Protesters Greet Trump in Texas Border Town

McALLEN, Texas (CN) – In his first visit to the Texas-Mexico border Thursday, President Donald Trump was met with protests hours after he threatened to declare a national emergency to get funding for his signature campaign promise of a border wall.  

But while he touted the “fantastic design” of his proposed barrier that he says will be “efficient and fast,” he now says he “obviously” didn’t mean that Mexico would pay for it, an assertion he repeated dozens of times during the 2016 campaign.

Protesters greeted President Donald Trump as he visited McAllen, Texas, on Jan. 10, 2019, to make his case for funding for a border wall. (Photo by Sarah Flores/CNS)

Trump’s visit to McAllen, about 25 miles north of Reynosa, Mexico, comes 20 days into a partial government shutdown that will be the longest on record if a deal with Democrats isn’t reached by Saturday. The Trump administration is demanding $5.7 billion to build what is now being pushed as “steel slats” along the southern border, including 104 miles in the Rio Grande Valley.

Trump said Thursday he would “probably” declare a national emergency to open up pre-existing funds to construct a border wall in some form if talks with Democrats break down. The move would likely trigger multiple legal challenges and raise questions about presidential overreach. 

“I have the absolute right to declare a national emergency,” Trump told reporters before departing for McAllen. “If this doesn’t work out, probably I will do it, I would almost say definitely.”

McAllen, a border city of 143,000, has been particularly hit hard with the effects of Trump’s immigration policies. His administration’s child separation policy began overflowing local border patrol facilities, where hundreds of children were detained in cages over the summer.

But residents and local leaders fought back hard against the characterization of McAllen as a dangerous city at the center of what the White House maintains is a national security crisis.

When asked if she feels safe living in the Rio Grande Valley, Mayanin Casarez, a 36-year resident of the area said, “Oh hell yeah.”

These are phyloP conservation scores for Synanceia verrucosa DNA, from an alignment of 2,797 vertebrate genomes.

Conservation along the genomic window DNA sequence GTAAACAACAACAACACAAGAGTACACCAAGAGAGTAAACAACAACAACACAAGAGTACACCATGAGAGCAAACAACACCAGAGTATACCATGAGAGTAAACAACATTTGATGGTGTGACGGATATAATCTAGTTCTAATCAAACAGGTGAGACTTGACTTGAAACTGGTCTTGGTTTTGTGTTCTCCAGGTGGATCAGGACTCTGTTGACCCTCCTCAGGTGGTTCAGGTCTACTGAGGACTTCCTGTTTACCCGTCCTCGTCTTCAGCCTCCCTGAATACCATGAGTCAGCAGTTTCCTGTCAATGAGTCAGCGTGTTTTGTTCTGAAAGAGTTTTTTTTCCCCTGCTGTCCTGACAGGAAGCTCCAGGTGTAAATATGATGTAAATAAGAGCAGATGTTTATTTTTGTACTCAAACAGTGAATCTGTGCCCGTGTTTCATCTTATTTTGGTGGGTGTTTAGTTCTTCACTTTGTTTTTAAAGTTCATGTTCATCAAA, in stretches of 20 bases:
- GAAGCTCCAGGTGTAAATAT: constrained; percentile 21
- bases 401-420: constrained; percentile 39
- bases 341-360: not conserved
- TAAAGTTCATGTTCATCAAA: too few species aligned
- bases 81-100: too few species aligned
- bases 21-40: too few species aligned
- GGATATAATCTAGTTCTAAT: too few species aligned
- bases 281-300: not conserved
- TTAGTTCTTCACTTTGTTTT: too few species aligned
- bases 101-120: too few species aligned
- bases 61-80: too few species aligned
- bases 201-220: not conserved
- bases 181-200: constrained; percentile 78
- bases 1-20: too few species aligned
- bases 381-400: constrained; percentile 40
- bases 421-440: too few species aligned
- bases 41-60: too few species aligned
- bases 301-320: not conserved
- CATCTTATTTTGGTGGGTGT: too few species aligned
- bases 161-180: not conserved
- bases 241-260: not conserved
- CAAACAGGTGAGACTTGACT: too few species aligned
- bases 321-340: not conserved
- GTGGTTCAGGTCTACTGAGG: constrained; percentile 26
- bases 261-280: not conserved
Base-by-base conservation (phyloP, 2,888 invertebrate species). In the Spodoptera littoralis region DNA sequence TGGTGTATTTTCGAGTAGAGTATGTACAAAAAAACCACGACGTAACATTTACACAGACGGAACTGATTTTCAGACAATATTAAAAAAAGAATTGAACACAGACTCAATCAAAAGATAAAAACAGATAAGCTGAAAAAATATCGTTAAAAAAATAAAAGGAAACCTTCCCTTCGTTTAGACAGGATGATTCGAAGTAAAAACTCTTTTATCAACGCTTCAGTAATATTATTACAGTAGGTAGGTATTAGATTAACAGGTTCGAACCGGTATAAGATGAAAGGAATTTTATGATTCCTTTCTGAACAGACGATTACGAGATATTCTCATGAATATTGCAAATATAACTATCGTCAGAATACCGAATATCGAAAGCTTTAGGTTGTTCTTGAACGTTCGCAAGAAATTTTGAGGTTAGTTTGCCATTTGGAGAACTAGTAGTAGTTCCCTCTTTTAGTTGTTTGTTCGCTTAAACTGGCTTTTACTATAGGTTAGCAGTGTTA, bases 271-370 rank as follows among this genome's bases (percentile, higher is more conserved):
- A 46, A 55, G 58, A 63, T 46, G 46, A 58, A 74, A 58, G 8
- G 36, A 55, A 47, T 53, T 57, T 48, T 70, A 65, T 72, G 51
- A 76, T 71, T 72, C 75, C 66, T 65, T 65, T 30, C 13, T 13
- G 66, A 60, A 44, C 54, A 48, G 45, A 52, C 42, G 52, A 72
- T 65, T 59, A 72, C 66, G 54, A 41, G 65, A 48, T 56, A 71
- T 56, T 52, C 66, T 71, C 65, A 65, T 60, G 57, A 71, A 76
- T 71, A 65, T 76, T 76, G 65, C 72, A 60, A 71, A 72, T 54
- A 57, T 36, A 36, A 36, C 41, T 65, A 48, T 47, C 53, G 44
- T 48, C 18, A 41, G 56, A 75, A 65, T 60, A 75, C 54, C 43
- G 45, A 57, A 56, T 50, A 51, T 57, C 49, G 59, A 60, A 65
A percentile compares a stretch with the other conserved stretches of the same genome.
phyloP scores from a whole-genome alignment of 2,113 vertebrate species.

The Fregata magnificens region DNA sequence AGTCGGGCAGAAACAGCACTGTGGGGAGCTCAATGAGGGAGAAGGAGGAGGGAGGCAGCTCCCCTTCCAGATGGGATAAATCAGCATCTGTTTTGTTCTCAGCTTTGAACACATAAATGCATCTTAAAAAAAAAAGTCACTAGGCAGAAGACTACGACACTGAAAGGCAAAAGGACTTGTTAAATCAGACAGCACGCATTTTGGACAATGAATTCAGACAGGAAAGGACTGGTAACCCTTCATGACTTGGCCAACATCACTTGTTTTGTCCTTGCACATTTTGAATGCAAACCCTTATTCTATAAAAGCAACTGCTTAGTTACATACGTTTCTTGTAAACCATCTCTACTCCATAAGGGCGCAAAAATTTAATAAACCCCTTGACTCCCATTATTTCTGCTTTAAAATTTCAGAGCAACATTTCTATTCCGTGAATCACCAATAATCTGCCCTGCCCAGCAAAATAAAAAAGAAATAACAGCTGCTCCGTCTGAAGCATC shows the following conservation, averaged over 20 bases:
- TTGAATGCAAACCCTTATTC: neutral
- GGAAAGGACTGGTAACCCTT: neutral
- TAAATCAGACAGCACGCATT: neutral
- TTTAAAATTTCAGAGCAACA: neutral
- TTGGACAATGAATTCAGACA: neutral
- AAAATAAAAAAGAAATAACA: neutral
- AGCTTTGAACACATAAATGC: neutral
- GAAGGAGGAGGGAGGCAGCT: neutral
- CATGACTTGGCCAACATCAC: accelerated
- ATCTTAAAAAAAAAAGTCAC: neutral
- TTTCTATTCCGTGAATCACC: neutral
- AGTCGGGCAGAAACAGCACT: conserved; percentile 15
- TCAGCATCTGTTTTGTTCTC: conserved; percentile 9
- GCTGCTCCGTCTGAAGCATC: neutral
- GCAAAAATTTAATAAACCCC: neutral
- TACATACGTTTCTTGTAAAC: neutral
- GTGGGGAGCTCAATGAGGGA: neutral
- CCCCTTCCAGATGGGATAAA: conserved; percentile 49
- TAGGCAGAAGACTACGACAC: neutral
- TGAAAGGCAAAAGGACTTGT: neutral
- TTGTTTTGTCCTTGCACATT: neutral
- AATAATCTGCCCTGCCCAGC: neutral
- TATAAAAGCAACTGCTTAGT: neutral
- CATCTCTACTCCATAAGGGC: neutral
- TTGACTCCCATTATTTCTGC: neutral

“We do not need a wall,” said Casarez, who described herself as an immigrant and a military veteran. “His rhetoric about immigrants being killers, rapists, druggies is just totally out of context.

(Photo by Sarah Flores/CNS)

“To me he’s very offensive, he’s very offensive,” she added. 

McAllen Mayor Jim Darling spent the days leading up to Trump’s visit conducting media interviews where he touted his city as among the safest in Texas.

According to an analysis on crime released by the city, violent crimes – including murders, rapes and robberies – dropped by 5.8 percent in 2017, and property crimes are down 12.3 percent when compared to the previous year.

Organizations including the Texas Civil Rights Project, League of United Latin American Citizens and American Federation of Government Employees held demonstrations in and around McAllen during Trump’s visit that drew several hundred protesters, and some Trump supporters. Clashes between the two sides resulted in at least two arrests even before Air Force One landed.

Chants of “no border wall” and “si se puede” – which means “yes we can” in English – were met with smaller but still active crowds replying “yes border wall,” many of whom wore red “Make America Great Again” hats and carried U.S. flags.

One self-described “huge Trump supporter,” JoAnn Bannworth, said that while she is in favor of Trump’s border wall, she still feels safe living along the Texas-Mexico border. Her family settled in the Rio Grande Valley in the early 1900s to grow citrus along the Rio Grande River, she said.

“I’ve lived in the Rio Grande Valley all my life,” Bannworth said. “Is it as safe as it used to be? No. But am I afraid? No, I’m not afraid.”

Outside the McAllen Miller International Airport where the majority of demonstrations were held, Astrid Dominguez, director of the American Civil Liberties Union of Texas’ Border Rights Center, called on Congress to reject “Trump’s obsession” with building a wall along the Mexican border.

“Make no mistake, this crisis is one of the administration’s own making,” Dominguez told demonstrators through a megaphone. “The president is holding government workers hostage for a political stunt.”

Trump’s visit included a stop at a U.S. Border Patrol station in McAllen where he held a roundtable discussion with local leaders. Texas U.S. Senators John Cornyn and Ted Cruz and Homeland Security Secretary Kirstjen Nielsen also traveled with Trump to McAllen from Washington.

“This should’ve been taken care of 30 years ago, 20 years ago, 10 years ago,” Trump said at the roundtable about the wall.

“I hope that the Democrats get together and work on a problem that’s truly, it’s compassion, it’s everything, it’s also national security,” he said. “We’re under attack in a certain way.”

Sarah Flores in McAllen contributed to this report.

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